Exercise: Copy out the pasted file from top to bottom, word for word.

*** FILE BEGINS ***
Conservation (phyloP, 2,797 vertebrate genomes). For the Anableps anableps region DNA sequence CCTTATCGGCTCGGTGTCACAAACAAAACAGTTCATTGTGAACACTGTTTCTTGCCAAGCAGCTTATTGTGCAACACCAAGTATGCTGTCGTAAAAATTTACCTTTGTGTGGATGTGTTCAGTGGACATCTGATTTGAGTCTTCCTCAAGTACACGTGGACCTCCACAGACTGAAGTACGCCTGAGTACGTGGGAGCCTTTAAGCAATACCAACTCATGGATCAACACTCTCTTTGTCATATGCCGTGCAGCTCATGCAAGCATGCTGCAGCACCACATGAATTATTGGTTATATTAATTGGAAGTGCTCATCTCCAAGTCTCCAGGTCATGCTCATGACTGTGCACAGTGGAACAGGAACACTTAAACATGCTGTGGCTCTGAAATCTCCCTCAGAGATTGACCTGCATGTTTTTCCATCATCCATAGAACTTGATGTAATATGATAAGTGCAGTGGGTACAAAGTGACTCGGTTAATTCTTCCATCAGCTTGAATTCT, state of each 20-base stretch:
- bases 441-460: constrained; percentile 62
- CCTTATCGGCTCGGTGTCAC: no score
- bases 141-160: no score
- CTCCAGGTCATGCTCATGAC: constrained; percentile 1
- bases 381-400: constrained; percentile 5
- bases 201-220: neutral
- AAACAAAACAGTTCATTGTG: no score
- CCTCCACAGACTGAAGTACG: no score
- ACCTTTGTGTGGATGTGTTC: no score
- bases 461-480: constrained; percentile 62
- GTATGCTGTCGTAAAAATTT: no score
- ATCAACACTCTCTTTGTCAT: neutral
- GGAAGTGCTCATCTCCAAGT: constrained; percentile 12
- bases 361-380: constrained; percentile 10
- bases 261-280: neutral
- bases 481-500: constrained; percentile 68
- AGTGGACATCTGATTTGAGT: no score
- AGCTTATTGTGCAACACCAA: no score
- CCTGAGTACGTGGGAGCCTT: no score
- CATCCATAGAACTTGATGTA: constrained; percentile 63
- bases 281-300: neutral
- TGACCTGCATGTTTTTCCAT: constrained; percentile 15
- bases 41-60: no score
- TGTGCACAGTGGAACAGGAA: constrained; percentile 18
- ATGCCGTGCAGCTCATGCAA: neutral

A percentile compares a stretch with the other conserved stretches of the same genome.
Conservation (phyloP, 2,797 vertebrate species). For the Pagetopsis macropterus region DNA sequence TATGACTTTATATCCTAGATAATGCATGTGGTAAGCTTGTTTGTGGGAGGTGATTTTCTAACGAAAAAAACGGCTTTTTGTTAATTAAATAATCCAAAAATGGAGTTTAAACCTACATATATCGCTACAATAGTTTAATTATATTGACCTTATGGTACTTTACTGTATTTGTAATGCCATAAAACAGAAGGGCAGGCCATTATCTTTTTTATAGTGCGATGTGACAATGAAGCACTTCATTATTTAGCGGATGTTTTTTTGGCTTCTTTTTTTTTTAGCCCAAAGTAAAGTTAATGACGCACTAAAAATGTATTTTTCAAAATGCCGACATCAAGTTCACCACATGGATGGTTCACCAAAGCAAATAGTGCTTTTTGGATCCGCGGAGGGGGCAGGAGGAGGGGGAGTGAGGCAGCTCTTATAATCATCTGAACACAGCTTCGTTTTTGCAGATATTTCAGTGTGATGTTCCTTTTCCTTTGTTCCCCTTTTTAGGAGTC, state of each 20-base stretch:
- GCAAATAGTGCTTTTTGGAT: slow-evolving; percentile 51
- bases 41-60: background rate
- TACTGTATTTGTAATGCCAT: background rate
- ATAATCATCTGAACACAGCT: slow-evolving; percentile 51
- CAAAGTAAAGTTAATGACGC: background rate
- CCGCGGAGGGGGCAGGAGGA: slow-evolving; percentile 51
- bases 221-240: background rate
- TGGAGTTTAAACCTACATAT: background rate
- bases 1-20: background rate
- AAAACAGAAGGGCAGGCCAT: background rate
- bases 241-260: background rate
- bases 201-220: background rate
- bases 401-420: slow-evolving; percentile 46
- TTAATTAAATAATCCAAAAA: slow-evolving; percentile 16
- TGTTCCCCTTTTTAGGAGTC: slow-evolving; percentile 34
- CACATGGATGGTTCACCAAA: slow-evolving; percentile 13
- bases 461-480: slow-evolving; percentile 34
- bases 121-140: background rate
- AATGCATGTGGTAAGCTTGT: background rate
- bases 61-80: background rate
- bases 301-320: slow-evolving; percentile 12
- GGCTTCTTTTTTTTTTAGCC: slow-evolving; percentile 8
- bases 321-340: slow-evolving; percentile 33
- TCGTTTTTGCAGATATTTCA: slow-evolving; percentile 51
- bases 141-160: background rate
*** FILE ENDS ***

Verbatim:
Conservation (phyloP, 2,797 vertebrate genomes). For the Anableps anableps region DNA sequence CCTTATCGGCTCGGTGTCACAAACAAAACAGTTCATTGTGAACACTGTTTCTTGCCAAGCAGCTTATTGTGCAACACCAAGTATGCTGTCGTAAAAATTTACCTTTGTGTGGATGTGTTCAGTGGACATCTGATTTGAGTCTTCCTCAAGTACACGTGGACCTCCACAGACTGAAGTACGCCTGAGTACGTGGGAGCCTTTAAGCAATACCAACTCATGGATCAACACTCTCTTTGTCATATGCCGTGCAGCTCATGCAAGCATGCTGCAGCACCACATGAATTATTGGTTATATTAATTGGAAGTGCTCATCTCCAAGTCTCCAGGTCATGCTCATGACTGTGCACAGTGGAACAGGAACACTTAAACATGCTGTGGCTCTGAAATCTCCCTCAGAGATTGACCTGCATGTTTTTCCATCATCCATAGAACTTGATGTAATATGATAAGTGCAGTGGGTACAAAGTGACTCGGTTAATTCTTCCATCAGCTTGAATTCT, state of each 20-base stretch:
- bases 441-460: constrained; percentile 62
- CCTTATCGGCTCGGTGTCAC: no score
- bases 141-160: no score
- CTCCAGGTCATGCTCATGAC: constrained; percentile 1
- bases 381-400: constrained; percentile 5
- bases 201-220: neutral
- AAACAAAACAGTTCATTGTG: no score
- CCTCCACAGACTGAAGTACG: no score
- ACCTTTGTGTGGATGTGTTC: no score
- bases 461-480: constrained; percentile 62
- GTATGCTGTCGTAAAAATTT: no score
- ATCAACACTCTCTTTGTCAT: neutral
- GGAAGTGCTCATCTCCAAGT: constrained; percentile 12
- bases 361-380: constrained; percentile 10
- bases 261-280: neutral
- bases 481-500: constrained; percentile 68
- AGTGGACATCTGATTTGAGT: no score
- AGCTTATTGTGCAACACCAA: no score
- CCTGAGTACGTGGGAGCCTT: no score
- CATCCATAGAACTTGATGTA: constrained; percentile 63
- bases 281-300: neutral
- TGACCTGCATGTTTTTCCAT: constrained; percentile 15
- bases 41-60: no score
- TGTGCACAGTGGAACAGGAA: constrained; percentile 18
- ATGCCGTGCAGCTCATGCAA: neutral

A percentile compares a stretch with the other conserved stretches of the same genome.
Conservation (phyloP, 2,797 vertebrate species). For the Pagetopsis macropterus region DNA sequence TATGACTTTATATCCTAGATAATGCATGTGGTAAGCTTGTTTGTGGGAGGTGATTTTCTAACGAAAAAAACGGCTTTTTGTTAATTAAATAATCCAAAAATGGAGTTTAAACCTACATATATCGCTACAATAGTTTAATTATATTGACCTTATGGTACTTTACTGTATTTGTAATGCCATAAAACAGAAGGGCAGGCCATTATCTTTTTTATAGTGCGATGTGACAATGAAGCACTTCATTATTTAGCGGATGTTTTTTTGGCTTCTTTTTTTTTTAGCCCAAAGTAAAGTTAATGACGCACTAAAAATGTATTTTTCAAAATGCCGACATCAAGTTCACCACATGGATGGTTCACCAAAGCAAATAGTGCTTTTTGGATCCGCGGAGGGGGCAGGAGGAGGGGGAGTGAGGCAGCTCTTATAATCATCTGAACACAGCTTCGTTTTTGCAGATATTTCAGTGTGATGTTCCTTTTCCTTTGTTCCCCTTTTTAGGAGTC, state of each 20-base stretch:
- GCAAATAGTGCTTTTTGGAT: slow-evolving; percentile 51
- bases 41-60: background rate
- TACTGTATTTGTAATGCCAT: background rate
- ATAATCATCTGAACACAGCT: slow-evolving; percentile 51
- CAAAGTAAAGTTAATGACGC: background rate
- CCGCGGAGGGGGCAGGAGGA: slow-evolving; percentile 51
- bases 221-240: background rate
- TGGAGTTTAAACCTACATAT: background rate
- bases 1-20: background rate
- AAAACAGAAGGGCAGGCCAT: background rate
- bases 241-260: background rate
- bases 201-220: background rate
- bases 401-420: slow-evolving; percentile 46
- TTAATTAAATAATCCAAAAA: slow-evolving; percentile 16
- TGTTCCCCTTTTTAGGAGTC: slow-evolving; percentile 34
- CACATGGATGGTTCACCAAA: slow-evolving; percentile 13
- bases 461-480: slow-evolving; percentile 34
- bases 121-140: background rate
- AATGCATGTGGTAAGCTTGT: background rate
- bases 61-80: background rate
- bases 301-320: slow-evolving; percentile 12
- GGCTTCTTTTTTTTTTAGCC: slow-evolving; percentile 8
- bases 321-340: slow-evolving; percentile 33
- TCGTTTTTGCAGATATTTCA: slow-evolving; percentile 51
- bases 141-160: background rate